Anger over parent-child spaces taken at shopping centres

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Parents are growing increasingly frustrated over the lack of car parking spaces for customers with children in the Portadown and Craigavon area.

Customers of the High Street Mall, Asda and Rushmere Shopping Centre, have voiced their anger after witnessing fellow shoppers parking their cars in parent-and-child allocated spaces - without children.

Parent-and-child car parking spaces are usually located closer to shop entrances and also allow extra room for parents to move their children in and out of car seats. However, their proximity to shop doors have proven especially tempting to customers without children, who simply want faster access to shops.

Parents suggest that the most recurring offenders seem to be owners of more expensive models of cars, who park in parent-and-child spaces to protect their vehicles from being damaged by cars parked beside them.

Ruth Robinson, who lives in Craigavon, has encountered the problem on numerous occasions in both Asda and Rushmere. “The problem exists everywhere,” she explained. “It’s the simple fact that these people don’t have youngsters. I went over to the shopping centre last week and there was a woman sitting in a BMW without children.”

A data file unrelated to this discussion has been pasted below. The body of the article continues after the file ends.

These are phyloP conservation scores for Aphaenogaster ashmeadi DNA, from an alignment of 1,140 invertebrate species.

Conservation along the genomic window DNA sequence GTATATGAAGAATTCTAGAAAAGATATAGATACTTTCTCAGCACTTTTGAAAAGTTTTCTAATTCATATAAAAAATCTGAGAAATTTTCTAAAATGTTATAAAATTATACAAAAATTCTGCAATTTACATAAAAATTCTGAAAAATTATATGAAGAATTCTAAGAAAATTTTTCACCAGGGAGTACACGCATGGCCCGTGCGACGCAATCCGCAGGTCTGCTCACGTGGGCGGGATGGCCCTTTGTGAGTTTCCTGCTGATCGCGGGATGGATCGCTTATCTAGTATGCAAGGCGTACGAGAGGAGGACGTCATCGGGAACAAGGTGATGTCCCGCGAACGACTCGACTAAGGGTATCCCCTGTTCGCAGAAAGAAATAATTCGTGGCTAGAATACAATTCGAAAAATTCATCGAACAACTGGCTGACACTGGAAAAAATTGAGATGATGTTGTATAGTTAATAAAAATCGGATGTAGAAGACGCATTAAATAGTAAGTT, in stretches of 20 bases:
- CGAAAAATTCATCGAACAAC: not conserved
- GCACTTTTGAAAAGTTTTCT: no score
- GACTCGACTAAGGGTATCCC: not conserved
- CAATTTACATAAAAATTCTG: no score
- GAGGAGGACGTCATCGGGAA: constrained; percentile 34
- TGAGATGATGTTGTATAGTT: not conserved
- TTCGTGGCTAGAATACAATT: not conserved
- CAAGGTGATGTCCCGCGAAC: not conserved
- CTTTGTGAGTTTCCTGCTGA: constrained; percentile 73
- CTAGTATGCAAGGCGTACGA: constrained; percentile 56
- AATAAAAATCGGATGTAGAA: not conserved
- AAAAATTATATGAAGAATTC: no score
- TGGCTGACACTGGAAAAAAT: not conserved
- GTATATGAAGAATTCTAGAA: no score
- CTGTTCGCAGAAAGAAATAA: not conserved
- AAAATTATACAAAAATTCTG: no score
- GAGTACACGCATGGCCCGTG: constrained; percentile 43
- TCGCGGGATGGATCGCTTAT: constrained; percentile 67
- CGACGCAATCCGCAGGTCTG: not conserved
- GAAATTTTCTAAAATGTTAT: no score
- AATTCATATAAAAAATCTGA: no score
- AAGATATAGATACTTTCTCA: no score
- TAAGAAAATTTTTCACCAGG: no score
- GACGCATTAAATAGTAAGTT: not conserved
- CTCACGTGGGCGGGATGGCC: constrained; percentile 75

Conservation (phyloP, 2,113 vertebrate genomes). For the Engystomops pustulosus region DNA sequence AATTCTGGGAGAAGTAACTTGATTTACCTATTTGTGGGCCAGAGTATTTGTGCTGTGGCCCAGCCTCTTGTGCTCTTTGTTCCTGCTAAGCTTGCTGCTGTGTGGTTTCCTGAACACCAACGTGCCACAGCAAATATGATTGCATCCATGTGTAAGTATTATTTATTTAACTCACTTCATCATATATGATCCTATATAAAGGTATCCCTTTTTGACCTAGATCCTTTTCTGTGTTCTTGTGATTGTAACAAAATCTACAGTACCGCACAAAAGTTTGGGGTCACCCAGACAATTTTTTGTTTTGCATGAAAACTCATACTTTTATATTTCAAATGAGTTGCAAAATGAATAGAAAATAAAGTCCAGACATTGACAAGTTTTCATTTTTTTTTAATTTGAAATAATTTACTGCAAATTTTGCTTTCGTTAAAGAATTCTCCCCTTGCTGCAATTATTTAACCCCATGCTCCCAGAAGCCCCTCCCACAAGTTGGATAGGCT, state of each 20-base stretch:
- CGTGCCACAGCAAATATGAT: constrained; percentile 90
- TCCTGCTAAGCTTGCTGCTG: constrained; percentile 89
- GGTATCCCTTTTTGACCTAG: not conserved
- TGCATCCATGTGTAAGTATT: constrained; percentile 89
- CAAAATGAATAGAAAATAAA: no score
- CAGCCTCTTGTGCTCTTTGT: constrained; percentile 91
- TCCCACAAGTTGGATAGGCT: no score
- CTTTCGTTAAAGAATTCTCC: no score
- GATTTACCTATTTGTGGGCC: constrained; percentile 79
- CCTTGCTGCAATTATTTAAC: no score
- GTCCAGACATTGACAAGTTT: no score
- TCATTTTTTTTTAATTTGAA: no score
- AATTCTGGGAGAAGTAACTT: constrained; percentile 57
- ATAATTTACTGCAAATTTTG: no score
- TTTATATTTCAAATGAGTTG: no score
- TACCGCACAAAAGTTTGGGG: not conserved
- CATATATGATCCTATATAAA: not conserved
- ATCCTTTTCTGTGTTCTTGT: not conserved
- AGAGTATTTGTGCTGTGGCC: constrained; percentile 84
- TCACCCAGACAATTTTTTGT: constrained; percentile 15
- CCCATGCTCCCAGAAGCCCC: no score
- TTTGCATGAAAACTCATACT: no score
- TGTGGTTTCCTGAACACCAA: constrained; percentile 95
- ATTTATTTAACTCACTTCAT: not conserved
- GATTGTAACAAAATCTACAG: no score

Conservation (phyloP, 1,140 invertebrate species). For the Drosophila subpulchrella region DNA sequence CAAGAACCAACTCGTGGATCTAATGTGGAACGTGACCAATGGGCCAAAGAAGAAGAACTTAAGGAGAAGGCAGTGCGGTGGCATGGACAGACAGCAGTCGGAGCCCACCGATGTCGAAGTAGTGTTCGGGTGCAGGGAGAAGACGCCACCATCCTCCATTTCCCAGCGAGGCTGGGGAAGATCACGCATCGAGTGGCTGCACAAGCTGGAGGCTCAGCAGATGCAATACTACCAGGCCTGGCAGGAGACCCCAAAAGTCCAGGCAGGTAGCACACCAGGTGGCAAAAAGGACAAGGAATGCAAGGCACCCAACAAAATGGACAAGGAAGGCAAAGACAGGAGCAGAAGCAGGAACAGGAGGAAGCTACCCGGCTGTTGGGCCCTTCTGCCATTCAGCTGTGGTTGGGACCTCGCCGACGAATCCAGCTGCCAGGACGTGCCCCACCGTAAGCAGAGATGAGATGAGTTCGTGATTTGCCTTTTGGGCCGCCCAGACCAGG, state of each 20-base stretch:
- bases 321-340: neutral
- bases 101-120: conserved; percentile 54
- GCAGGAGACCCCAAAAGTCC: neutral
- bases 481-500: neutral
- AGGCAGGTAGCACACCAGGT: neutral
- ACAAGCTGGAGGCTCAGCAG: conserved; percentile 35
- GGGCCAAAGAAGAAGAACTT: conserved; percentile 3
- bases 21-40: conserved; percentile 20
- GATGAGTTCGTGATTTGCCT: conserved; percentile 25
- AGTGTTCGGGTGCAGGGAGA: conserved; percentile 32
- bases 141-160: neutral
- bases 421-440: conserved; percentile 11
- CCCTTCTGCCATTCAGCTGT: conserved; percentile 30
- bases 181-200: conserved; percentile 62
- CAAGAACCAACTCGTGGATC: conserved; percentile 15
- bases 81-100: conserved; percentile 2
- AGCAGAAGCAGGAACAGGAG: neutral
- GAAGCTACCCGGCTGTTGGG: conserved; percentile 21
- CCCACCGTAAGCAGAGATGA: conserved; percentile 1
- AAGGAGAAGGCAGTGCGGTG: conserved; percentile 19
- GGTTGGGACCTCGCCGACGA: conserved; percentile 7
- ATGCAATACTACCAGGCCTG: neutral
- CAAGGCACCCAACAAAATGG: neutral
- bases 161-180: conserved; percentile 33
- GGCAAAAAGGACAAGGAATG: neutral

Ruth, who has two sons, aged one and seven, acknowledges that parent-and-child spaces are there for the benefit of all car park users, “You don’t want to be damaging other people’s cars by parking in normal spaces. Those parent-and-child spaces have been made wider to prevent that from happening. It’s a safety issue, too.” Ruth is concerned that, while there are signs in Rushmere’s car park which threaten a fine for those who misuse spaces, there does not appear to be any surveillance to ensure fines are issued to those in breach of the rules.

Rushmere Shopping Centre manager Martin Walsh said, “Our customers’ ability to park quickly, safely and in appropriate bays is a top priority for us and we proactively promote and regularly monitor the use of allocated child and toddler spaces, which are all clearly marked for the benefit of those customers who require them. Overall, our current system works very well - thanks in the large part to the common sense approach and honesty demonstrated by our customers.”

Tracey Jackson, manager of High Street Mall, said the mall has 11 parent and child spaces in its car park, adding, “We monitor the spaces every hour and anyone who we believe should not be parked there is given a sticker, which is very hard to remove. On the odd occasion we have got it wrong, but we monitor it as best we can.”